Gain a complete understanding of HTTP status codes,
ready states, and the XMLHttpRequest object
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For many Web developers, making simple requests and receiving simple responses is all they'll ever need, but for developers who want to master Ajax, a complete understanding of HTTP status codes, ready states, and the XMLHttpRequest object is required. In this article, Brett McLaughlin will show you the different status codes and demonstrate how browsers handle each and he will showcase the lesser-used HTTP requests that you can make with Ajax.

In the last article in this series, I provided a solid introduction to the XMLHttpRequest object, the centerpiece of an Ajax application that handles requests to a server-side application or script, and also deals with return data from that server-side component. Every Ajax application uses the XMLHttpRequest object, so you'll want to be intimately familiar with it to make your Ajax applications perform and perform well.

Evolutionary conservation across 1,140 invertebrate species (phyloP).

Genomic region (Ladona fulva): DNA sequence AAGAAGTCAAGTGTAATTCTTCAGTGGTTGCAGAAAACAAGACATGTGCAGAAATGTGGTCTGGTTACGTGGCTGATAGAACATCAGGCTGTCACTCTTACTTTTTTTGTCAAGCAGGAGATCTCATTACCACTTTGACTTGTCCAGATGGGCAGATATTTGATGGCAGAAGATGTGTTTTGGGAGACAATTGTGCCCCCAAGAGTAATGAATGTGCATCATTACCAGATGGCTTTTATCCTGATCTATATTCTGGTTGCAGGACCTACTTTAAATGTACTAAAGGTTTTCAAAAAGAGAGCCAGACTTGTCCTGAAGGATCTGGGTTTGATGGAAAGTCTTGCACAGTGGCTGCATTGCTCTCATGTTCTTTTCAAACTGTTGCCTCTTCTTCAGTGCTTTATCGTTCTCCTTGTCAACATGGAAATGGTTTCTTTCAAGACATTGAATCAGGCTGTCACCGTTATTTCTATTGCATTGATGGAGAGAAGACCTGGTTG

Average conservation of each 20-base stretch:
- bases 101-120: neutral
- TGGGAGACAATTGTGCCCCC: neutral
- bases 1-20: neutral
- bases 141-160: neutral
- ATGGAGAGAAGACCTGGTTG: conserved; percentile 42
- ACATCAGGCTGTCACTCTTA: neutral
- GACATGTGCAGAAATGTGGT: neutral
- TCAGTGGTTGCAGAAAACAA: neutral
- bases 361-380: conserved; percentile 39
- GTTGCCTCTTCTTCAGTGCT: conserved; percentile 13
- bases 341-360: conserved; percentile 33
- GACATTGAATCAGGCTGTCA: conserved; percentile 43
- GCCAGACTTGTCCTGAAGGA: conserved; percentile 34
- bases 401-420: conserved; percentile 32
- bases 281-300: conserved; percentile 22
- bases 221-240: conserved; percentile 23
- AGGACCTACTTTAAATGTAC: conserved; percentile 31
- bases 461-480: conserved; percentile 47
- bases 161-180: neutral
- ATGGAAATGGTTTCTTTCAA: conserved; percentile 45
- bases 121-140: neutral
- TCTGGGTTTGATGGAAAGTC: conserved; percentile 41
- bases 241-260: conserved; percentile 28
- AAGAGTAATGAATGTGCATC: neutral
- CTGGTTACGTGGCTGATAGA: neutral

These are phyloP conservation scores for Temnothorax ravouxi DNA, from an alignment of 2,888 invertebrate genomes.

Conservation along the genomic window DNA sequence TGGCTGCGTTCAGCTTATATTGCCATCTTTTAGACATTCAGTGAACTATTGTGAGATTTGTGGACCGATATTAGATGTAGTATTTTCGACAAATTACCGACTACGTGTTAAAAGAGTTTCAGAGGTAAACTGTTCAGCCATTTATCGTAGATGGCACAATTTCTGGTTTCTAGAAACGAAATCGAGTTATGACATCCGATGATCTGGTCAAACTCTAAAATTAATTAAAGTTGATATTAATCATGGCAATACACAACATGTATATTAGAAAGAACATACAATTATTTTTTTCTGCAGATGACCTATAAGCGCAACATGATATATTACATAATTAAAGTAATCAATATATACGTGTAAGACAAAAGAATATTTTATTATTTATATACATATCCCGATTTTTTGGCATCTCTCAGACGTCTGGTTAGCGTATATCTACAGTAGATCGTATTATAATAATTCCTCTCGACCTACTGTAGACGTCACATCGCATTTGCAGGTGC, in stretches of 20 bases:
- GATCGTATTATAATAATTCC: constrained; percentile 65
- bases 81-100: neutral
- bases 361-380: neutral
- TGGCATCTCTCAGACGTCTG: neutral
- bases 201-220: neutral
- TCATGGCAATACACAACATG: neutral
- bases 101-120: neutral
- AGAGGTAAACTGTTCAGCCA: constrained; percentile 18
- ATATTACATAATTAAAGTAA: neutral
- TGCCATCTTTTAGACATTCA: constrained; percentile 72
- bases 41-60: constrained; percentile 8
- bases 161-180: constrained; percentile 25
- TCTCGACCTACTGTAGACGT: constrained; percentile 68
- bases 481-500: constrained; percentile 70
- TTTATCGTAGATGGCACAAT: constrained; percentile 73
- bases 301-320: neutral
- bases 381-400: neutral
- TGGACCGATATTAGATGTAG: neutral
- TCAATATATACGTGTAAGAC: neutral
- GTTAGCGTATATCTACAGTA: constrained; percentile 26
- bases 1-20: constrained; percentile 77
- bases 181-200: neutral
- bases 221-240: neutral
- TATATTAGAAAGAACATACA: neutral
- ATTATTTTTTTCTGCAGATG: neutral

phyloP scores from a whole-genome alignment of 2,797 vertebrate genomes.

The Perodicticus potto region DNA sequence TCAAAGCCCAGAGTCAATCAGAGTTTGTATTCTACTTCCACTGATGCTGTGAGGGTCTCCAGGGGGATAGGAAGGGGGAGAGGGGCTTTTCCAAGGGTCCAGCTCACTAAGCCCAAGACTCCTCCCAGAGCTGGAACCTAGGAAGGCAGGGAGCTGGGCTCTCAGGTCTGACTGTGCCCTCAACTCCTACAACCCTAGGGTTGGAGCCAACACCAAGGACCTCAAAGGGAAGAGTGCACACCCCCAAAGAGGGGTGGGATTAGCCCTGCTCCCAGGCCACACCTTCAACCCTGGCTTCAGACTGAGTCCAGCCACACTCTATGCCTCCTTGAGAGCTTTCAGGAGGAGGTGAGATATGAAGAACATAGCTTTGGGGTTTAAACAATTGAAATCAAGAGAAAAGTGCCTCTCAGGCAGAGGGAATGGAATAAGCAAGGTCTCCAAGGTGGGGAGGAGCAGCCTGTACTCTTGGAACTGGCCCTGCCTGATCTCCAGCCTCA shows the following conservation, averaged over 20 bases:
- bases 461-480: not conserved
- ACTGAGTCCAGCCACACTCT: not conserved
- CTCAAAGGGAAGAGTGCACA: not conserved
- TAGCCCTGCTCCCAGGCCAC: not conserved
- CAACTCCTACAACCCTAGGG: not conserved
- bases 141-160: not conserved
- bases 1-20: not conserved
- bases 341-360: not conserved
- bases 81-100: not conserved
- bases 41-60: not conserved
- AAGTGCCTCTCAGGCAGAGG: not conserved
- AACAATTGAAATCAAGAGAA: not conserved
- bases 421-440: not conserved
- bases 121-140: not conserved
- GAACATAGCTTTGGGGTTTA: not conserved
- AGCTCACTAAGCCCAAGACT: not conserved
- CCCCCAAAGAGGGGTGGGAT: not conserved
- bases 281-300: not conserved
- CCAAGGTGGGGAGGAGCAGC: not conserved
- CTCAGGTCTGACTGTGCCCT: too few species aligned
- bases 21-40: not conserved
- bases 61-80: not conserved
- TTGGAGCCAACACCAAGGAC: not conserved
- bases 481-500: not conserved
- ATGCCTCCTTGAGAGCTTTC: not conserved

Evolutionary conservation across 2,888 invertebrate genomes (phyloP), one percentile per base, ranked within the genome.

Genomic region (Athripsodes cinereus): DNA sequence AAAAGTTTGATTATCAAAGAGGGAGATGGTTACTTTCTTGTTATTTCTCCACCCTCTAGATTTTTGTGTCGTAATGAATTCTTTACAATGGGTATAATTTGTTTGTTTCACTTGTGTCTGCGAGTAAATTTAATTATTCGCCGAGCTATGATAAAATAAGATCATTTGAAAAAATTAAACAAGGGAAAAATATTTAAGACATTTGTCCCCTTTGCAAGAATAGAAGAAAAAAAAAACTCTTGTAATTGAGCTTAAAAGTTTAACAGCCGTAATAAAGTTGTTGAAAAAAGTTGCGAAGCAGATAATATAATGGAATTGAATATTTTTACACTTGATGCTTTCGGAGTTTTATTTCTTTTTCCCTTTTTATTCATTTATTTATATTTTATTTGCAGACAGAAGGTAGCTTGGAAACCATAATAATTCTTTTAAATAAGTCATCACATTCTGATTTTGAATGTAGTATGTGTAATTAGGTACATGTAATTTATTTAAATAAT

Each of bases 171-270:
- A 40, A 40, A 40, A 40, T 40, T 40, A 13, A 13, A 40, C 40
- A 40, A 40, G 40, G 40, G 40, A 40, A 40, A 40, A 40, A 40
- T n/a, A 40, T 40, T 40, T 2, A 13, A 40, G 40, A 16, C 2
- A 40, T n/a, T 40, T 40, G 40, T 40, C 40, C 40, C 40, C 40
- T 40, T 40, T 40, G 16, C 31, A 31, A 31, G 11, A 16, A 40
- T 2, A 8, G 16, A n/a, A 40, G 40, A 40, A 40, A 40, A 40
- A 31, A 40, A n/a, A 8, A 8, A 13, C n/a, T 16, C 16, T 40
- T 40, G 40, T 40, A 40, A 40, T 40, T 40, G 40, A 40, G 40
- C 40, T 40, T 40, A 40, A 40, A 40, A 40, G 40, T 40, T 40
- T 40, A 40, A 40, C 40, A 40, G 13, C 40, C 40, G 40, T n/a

In this article, I move beyond the basics in the last article and concentrate on more detail about three key parts of this request object:

Each of these is generally considered part of the plumbing of a request; as a result, little detail is recorded about these subjects. However, you will need to be fluent in ready states, status codes, and requests if you want to do more than just dabble in Ajax programming. When something goes wrong in your application -- and things always go wrong -- understanding ready states, how to make a HEAD request, or what a 400 status code means can make the difference between five minutes of debugging and five hours of frustration and confusion.

I'll look at HTTP ready states first.
XMLHttpRequest or XMLHttp: A rose by any other name
Microsoft™ and Internet Explorer use an object called XMLHttp instead of the XMLHttpRequest object used by Mozilla, Opera, Safari, and most non-Microsoft browsers. For the sake of simplicity, I refer to both of these object types simply as XMLHttpRequest. This matches the common practice you'll find all over the Web and is also in line with Microsoft's intentions of using XMLHttpRequest as the name of their request object in Internet Explorer 7.0. (For more on this, look at Part 2 again.)

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